#minorsextrafficking | POLITICO Playbook PM: John Roberts, liberal hero?

NEW … THE WHITE HOUSE will brief a small group of lawmakers today on the reports that Russia offered bounties to the Taliban to kill Americans. The briefing is happening early this afternoon at the White House. Kyle Cheney and Sarah Ferris on Speaker Nancy Pelosi demanding a briefing

— BRITISH SECURITY OFFICIALS confirmed the reports to SKY NEWS’ ALISTAIR BUNKALL.

THE CONSERVATIVE SUPREME COURT that President DONALD TRUMP has frequently touted has now struck down abortion restrictions and overturned his dismantling of DACA.

SCOTUS ROUNDUP — “U.S. Supreme Court narrowly overturns Louisiana abortion restrictions in widely watched case,” by The Times-Picayune/Advocate’s Bryn Stole: “The 5-4 decision, with Chief Justice John Roberts joining the court’s four more liberal justices, strikes down Louisiana’s requirement that critics have contended was designed to shutter abortion clinics and make the procedure harder to find. …

“Roberts, a conservative appointed by George W. Bush, wrote that the facts in the Louisiana case almost exactly matched the [2016] situation in Texas and that legal doctrines demanded that the courts treat the cases alike. … Monday’s decision in the Louisiana case is an indication that, even though the court now has an anti-abortion majority, the U.S. Supreme Court may be more inclined to move cautiously.” NOLA.com

— BLOOMBERG: “Supreme Court Backs President’s Power to Fire CFPB Director,” by Greg Stohr: “The justices on Monday backed the Trump administration in the separation-of-powers clash, striking down a provision that protected the director from being fired and putting the CFPB and potentially other federal agencies more firmly under presidential control. The court stopped short of abolishing the agency altogether. …

“The case splintered the court along ideological lines, with the four liberal justices saying they would have left the removal protections intact. … Although the ruling is a victory for Trump’s administration, the decision paradoxically could undercut his appointed CFPB director, Kathy Kraninger, letting her be replaced should Democrat Joe Biden win the November election.” Bloomberg

— JOSH GERSTEIN: “Supreme Court clears Trump administration plan to resume federal executions”: “The Supreme Court has cleared the way for the Trump administration to carry out the first executions in the federal criminal justice system in 17 years.

“The justices’ routine order list issued Monday morning turned down an emergency application by four death row inmates whose lawyers contend that the plan to resume federal executions violates a federal law that appears to link the method of execution to that used by states. Justices Ruth Bader Ginsburg and Sonia Sotomayor indicated they would have blocked the executions.” POLITICO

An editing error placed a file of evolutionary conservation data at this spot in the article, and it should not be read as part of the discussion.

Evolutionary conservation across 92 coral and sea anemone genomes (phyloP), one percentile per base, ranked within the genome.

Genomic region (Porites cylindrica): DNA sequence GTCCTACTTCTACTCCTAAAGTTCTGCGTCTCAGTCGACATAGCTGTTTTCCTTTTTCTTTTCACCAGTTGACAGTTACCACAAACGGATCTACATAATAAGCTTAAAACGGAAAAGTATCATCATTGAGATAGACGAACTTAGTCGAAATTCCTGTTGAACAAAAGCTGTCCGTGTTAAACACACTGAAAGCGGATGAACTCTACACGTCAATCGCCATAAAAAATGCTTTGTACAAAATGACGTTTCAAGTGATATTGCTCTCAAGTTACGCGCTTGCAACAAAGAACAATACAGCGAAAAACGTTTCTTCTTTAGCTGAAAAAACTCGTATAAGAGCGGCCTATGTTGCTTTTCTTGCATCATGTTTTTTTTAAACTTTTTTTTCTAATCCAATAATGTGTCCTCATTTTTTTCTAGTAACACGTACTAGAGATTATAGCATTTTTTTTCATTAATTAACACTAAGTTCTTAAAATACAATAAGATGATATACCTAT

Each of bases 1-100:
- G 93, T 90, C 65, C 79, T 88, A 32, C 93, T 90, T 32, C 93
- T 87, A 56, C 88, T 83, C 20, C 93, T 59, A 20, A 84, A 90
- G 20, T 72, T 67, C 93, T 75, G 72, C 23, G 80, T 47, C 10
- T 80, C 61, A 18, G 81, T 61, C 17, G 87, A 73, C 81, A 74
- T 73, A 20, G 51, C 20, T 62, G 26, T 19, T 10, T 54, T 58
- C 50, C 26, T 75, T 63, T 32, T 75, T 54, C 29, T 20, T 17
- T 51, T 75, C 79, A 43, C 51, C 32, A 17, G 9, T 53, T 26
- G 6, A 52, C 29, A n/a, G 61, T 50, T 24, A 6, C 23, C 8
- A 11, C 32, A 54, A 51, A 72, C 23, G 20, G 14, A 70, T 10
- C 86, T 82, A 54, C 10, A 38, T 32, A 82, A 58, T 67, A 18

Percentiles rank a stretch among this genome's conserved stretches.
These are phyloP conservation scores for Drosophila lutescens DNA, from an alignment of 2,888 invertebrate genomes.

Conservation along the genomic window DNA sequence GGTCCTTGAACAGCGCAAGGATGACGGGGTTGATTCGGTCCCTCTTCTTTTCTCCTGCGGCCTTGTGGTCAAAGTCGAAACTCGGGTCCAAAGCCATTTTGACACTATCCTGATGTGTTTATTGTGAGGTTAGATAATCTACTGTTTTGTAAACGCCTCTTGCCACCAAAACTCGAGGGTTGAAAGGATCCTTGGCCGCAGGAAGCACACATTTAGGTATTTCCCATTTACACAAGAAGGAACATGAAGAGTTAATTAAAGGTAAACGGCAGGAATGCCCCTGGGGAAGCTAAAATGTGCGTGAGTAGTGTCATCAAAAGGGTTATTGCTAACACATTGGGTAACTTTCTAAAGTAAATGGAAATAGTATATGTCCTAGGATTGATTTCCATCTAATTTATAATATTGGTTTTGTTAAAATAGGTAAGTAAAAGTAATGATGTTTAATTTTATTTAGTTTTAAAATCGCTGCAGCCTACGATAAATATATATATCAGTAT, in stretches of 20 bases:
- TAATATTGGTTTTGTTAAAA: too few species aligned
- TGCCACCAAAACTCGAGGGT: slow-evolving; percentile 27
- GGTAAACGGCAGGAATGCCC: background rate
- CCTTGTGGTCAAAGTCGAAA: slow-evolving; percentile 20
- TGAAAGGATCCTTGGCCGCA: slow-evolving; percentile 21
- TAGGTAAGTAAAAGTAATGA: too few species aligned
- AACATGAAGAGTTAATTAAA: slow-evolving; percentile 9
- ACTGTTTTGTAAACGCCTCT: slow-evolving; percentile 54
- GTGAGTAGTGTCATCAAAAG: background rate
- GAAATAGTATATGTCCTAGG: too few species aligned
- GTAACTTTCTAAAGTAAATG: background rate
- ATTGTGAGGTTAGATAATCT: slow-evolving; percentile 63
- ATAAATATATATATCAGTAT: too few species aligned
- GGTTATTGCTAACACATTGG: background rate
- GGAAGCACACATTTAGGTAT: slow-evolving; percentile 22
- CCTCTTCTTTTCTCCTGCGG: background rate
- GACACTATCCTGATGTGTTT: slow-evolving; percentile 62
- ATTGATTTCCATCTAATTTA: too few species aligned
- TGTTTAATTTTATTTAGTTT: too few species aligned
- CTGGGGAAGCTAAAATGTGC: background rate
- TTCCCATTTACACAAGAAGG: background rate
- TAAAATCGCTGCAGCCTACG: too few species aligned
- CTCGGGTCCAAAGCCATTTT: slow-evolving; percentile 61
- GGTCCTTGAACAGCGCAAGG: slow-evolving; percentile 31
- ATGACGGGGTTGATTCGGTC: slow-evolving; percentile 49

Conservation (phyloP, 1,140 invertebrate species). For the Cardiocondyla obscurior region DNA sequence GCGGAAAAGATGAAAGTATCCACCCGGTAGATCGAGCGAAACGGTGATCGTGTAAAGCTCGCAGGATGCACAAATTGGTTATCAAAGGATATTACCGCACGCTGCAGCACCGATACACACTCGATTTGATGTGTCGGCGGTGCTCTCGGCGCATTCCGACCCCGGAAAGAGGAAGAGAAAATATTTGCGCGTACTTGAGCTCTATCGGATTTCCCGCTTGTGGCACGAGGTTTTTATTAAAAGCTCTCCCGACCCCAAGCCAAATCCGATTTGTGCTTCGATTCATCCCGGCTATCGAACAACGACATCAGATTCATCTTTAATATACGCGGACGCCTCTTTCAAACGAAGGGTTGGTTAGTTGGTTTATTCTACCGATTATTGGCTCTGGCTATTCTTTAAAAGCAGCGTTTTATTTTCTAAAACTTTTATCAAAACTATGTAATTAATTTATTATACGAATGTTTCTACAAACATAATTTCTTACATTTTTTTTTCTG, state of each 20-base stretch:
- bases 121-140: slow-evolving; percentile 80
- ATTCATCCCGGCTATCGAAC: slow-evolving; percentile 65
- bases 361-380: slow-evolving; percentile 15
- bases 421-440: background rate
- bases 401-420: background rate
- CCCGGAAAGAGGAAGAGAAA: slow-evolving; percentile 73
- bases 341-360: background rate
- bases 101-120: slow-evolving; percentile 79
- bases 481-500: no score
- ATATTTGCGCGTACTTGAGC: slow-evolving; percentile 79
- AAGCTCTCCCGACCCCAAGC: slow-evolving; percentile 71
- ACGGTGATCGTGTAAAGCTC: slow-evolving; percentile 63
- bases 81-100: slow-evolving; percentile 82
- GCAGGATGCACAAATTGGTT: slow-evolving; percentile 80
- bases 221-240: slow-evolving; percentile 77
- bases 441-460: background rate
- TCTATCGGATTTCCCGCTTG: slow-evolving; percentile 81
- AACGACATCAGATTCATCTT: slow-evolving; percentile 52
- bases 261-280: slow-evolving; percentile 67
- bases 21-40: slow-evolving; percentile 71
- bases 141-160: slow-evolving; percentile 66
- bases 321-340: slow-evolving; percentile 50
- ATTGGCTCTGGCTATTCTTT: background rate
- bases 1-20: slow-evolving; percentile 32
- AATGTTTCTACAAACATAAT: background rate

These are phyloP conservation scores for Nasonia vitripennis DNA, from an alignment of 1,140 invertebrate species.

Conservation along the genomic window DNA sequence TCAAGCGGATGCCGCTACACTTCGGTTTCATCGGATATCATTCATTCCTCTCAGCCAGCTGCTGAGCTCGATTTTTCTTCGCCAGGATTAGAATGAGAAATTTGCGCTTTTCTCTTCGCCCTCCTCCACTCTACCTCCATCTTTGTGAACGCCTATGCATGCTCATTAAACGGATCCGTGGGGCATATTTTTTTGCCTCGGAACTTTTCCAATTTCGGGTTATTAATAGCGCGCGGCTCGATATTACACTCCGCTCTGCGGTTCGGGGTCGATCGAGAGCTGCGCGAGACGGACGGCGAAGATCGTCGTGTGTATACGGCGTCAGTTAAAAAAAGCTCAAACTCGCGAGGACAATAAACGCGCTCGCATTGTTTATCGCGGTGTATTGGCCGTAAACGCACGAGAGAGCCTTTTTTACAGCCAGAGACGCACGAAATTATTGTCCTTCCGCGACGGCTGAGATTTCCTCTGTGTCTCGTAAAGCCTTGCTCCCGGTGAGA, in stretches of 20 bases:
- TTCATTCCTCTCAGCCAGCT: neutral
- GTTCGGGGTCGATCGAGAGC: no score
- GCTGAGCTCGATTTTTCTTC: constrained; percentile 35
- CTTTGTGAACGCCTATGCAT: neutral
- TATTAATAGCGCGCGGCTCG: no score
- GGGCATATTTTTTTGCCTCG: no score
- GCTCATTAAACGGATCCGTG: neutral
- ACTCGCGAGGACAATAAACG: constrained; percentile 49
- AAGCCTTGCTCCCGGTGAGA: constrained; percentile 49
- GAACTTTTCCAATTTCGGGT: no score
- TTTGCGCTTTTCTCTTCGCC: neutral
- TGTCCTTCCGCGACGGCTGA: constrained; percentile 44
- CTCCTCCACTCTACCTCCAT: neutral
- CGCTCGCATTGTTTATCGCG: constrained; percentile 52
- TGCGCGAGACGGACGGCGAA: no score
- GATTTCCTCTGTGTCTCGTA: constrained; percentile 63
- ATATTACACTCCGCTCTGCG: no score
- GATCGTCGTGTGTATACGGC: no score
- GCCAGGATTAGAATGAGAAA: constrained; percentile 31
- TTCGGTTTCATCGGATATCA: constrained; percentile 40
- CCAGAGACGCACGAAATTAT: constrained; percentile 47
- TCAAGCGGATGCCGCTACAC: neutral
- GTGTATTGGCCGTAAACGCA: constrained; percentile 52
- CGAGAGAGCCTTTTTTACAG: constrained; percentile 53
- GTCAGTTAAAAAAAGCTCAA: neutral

— CNN: “Supreme Court upholds funding requirement for foreign organizations,” by Jamie Ehrlich: “The Supreme Court upheld on Monday a requirement that foreign organizations must have policies opposing prostitution and sex trafficking in order to receive funding from the federal government. The vote was split along ideological lines, with a 5-3 vote.”

HERE’S A QUESTION that was popping on Twitter this morning: When will Capitol Hill rename the RUSSELL SENATE OFFICE building so it’s not adorned with the name of a man — the late Sen. Richard Brevard Russell, Jr. of Georgia — who supported segregation? This would seem to be the year where this is most likely to happen.

— REMEMBER: Senate Minority Leader CHUCK SCHUMER has suggested the building be named for the late JOHN MCCAIN. Senate Majority Leader MITCH MCCONNELL has been cool to this idea in the past.

MARC CAPUTO SCOOP: “Jacksonville to order mask-wearing ahead of GOP convention”

Good Monday afternoon. Press secretary KAYLEIGH MCENANY will hold a briefing at 1 p.m.

OVERSIGHT WARS — “House Dems propose strengthening Congress’ contempt power to break administration stonewalls,” by Kyle Cheney: “Rep. Ted Lieu (D-Calif.), and five other members of the House Judiciary Committee, unveiled a rule change Monday to formalize and expand Congress’ power of ‘inherent contempt’ — its authority to unilaterally punish anyone who defies a subpoena for testimony or documents.” POLITICO

THE TREATMENT PUZZLE — “Gilead announces long-awaited price for Covid-19 drug remdesivir,” by Stat’s Matthew Herper: “For all governments in the developed world, including the U.S. government’s Medicaid program and the Department of Veterans Affairs, Gilead will charge $2,340 for a five-day course. U.S. insurers will pay 33% more, or $3,120.” Stat

LATEST RESEARCH — “This coronavirus mutation has taken over the world. Scientists are trying to understand why,” by WaPo’s Sarah Kaplan and Joel Achenbach

TRUMP INC. — “Eric Trump Steers Family Empire Under Father’s Close Watch,” by WSJ’s Brian Spegele and Rebecca Ballhaus: “Eric Trump says his record will stand up to his father’s scrutiny. Despite limits on the company’s expansion and investigations into its business dealings, Eric Trump says 2019 was one of the company’s most profitable years. ‘We have never been stronger,’ he said.

“He predicts that after his father leaves office, the Trump Organization will launch a major expansion that will in part focus on luxury hotels abroad. … Under Eric Trump’s watch, the company says it has paid down tens of millions of dollars in debt over the last few years, which has helped it weather the crisis.” WSJ